• Content count

  • Joined

  • Last visited

About lipi

  • Rank
    Supa Groover

Contact Methods

  • ICQ 0

Profile Information

  • Gender Not Telling
  • Location California

Recent Profile Visitors

2,930 profile views
  1. Count Basie 1937 Savoy Ballroom broadasts- what radio station?

    My guess is that the Savoy broadcast also was a national broadcast, and if so, it would have been on NBC's Blue Network. Local station would have been WMCA. I'm basing this on Ella's 1939 and 1940 recordings, all of which were on NBC. Edit: Yeah, it was definitely national. I'm listening to it now. The announcer stumbles over his words, but he says "good evening to the East and good morning to the West Coast".
  2. Duke

    It is. And the photograph & ad are by famous graphic designer Henry Wolf. Among other things, Wolf (sort of jazz connexion alert) was art director at Esquire magazine.
  3. Norma Miller RIP

    I only yesterday found out my friend Norma Miller died earlier this month. She was the last surviving dancer from the 1930s professional troupe organized at the Savoy Ballroom in Harlem. You may have seen her in Ken Burns's "Jazz". She could be intimidating or downright scary, and was famously brutally honest when assessing dancers, but she was always sweet to me and I will mis her. Here's Norma dancing in "Day at the Races", the Marx Brothers movie. Ivie Anderson is the singer, the soundtrack is almost certainly Ellington's band. Norma is the woman in the second couple taking a solo, at 1:59. (The woman in the couple before was Norma's sister Dot.) And here she is in "Hellzapoppin'", an Olsen and Johnson movie. That's Slim Gaillard on piano and guitar, Slam Stewart on bass, and Rex Stewart on trumpet. Norma is in the second couple to come on screen, at 3:09, in the chef outfits. Frankie Manning, who died ten years ago, is the man in overalls at 3:58. The obituary in the NYT: And the NEA's notice:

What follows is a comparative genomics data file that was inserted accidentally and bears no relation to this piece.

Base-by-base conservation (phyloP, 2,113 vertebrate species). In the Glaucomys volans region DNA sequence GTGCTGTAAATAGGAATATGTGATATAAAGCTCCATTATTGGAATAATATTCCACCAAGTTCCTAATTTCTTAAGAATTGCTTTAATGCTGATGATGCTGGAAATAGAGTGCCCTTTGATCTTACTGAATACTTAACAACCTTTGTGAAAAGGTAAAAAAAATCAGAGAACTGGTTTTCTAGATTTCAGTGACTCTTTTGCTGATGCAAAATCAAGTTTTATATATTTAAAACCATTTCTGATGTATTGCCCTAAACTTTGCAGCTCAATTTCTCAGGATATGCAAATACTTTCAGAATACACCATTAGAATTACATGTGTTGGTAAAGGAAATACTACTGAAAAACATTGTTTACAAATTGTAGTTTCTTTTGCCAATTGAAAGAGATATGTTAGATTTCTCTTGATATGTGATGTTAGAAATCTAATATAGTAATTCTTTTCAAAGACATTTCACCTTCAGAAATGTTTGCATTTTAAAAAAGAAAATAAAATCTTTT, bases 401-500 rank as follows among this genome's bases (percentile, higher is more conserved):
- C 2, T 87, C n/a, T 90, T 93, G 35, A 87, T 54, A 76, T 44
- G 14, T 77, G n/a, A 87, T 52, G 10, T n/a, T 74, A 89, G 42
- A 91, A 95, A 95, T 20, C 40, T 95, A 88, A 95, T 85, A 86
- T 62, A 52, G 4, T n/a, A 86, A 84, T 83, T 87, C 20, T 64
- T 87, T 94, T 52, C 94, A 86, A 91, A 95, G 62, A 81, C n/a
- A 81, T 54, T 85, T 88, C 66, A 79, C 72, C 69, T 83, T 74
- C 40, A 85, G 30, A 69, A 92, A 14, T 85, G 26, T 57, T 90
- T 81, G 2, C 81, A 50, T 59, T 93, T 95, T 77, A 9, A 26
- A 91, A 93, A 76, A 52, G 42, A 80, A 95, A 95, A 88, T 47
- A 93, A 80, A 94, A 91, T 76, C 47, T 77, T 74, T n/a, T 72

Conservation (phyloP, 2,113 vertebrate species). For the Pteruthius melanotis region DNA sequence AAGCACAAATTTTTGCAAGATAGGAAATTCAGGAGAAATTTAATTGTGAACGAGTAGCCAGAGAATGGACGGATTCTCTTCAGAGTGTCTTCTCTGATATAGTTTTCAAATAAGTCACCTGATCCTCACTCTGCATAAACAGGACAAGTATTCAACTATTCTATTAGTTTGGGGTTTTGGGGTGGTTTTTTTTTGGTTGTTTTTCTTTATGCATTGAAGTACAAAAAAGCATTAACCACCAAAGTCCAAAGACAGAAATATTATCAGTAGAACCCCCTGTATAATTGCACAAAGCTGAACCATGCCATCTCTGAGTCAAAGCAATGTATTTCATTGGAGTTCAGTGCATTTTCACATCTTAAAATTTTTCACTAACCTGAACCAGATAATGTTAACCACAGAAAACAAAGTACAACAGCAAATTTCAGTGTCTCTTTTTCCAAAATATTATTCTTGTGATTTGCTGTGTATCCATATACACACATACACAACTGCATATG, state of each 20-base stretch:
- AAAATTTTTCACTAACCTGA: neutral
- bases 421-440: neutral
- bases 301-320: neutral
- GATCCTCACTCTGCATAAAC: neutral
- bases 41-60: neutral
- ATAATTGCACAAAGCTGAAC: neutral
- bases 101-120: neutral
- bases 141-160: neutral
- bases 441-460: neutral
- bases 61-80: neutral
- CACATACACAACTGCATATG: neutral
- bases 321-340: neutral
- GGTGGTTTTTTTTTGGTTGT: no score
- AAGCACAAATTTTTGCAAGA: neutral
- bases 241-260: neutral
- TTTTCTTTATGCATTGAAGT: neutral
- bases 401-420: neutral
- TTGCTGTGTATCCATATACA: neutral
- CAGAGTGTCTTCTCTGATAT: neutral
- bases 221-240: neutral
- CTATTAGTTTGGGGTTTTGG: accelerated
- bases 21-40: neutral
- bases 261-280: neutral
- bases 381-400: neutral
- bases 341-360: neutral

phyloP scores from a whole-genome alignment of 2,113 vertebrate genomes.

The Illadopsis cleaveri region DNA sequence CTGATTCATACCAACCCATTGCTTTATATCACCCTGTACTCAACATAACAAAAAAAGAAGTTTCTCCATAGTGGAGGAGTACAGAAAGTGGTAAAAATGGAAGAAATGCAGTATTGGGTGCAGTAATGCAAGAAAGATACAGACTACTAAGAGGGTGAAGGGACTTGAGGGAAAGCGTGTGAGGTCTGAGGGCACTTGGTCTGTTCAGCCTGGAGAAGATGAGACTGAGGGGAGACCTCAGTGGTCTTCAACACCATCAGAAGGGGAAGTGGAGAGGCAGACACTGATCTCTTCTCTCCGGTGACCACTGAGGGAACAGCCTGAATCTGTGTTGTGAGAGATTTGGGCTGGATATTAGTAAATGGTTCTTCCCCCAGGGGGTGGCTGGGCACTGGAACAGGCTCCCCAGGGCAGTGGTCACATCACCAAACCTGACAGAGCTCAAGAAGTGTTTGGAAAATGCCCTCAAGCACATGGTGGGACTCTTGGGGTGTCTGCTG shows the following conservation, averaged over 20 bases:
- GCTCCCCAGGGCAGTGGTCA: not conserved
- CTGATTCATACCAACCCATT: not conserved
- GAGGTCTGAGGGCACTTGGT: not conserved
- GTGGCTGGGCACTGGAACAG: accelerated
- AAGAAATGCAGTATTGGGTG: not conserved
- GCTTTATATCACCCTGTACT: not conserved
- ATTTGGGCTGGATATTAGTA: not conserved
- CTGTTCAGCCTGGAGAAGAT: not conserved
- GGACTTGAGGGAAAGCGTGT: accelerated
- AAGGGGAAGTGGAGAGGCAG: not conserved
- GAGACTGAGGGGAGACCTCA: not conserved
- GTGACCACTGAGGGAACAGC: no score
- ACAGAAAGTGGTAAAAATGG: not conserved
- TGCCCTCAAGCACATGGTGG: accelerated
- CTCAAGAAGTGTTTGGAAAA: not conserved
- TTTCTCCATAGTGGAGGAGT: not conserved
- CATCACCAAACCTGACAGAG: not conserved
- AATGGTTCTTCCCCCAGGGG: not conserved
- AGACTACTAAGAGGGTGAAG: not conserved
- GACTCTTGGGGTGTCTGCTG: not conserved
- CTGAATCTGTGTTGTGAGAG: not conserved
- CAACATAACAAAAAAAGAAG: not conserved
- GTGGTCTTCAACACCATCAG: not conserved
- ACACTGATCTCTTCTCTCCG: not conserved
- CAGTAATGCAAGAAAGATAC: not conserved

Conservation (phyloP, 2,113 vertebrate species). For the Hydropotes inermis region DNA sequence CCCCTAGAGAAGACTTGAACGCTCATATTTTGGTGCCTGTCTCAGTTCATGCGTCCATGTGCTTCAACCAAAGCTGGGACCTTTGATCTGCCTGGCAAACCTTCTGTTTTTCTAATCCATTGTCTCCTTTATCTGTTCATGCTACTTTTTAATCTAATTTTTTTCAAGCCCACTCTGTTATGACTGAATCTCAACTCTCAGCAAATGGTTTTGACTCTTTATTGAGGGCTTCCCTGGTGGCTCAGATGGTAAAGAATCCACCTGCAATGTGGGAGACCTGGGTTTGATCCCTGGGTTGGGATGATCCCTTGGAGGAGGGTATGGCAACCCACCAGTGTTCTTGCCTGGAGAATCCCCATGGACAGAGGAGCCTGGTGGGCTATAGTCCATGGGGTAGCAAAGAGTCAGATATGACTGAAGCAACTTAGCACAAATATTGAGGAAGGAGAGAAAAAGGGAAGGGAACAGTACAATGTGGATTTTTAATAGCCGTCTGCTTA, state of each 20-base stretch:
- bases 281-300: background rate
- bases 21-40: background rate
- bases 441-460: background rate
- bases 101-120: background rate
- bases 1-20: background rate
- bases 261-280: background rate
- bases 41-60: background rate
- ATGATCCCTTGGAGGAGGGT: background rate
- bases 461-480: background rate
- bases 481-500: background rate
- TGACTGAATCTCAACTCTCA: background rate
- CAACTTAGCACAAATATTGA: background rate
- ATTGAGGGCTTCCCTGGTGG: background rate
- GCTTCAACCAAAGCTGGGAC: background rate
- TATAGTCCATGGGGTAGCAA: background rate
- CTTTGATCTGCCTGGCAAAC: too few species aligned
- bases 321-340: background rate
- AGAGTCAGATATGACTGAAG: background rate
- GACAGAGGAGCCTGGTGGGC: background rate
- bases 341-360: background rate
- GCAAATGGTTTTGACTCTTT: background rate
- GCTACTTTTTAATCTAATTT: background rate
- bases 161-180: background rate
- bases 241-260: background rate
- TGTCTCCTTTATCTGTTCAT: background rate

4. BFT 181 link and discussion

    Thank you for this! That's exactly the kind of thing I was looking for. Perhaps I'll try giving it another go and listen for the thing you suggest. I'll be on a plane to Toronto for five hours and nowhere to flee, so seems like the perfect time!
  5. BFT 181 link and discussion

    And what a great record *that* is! Double A-side indeed.
  6. BFT 181 link and discussion

    Serendipity struck on number 10! In an attempt to solve the mystery, I went to pull a Dodds CD and this whole weird "alphabetization" thing that's all the rage these days put the correct CD right in front of my nose: Dixieland Jug Blowers. I had to listen to the CD to find the right tune: "Memphis Shake", recorded in Chicago in 1926. Thank you for reminding me of these guys.
  7. BFT 181 link and discussion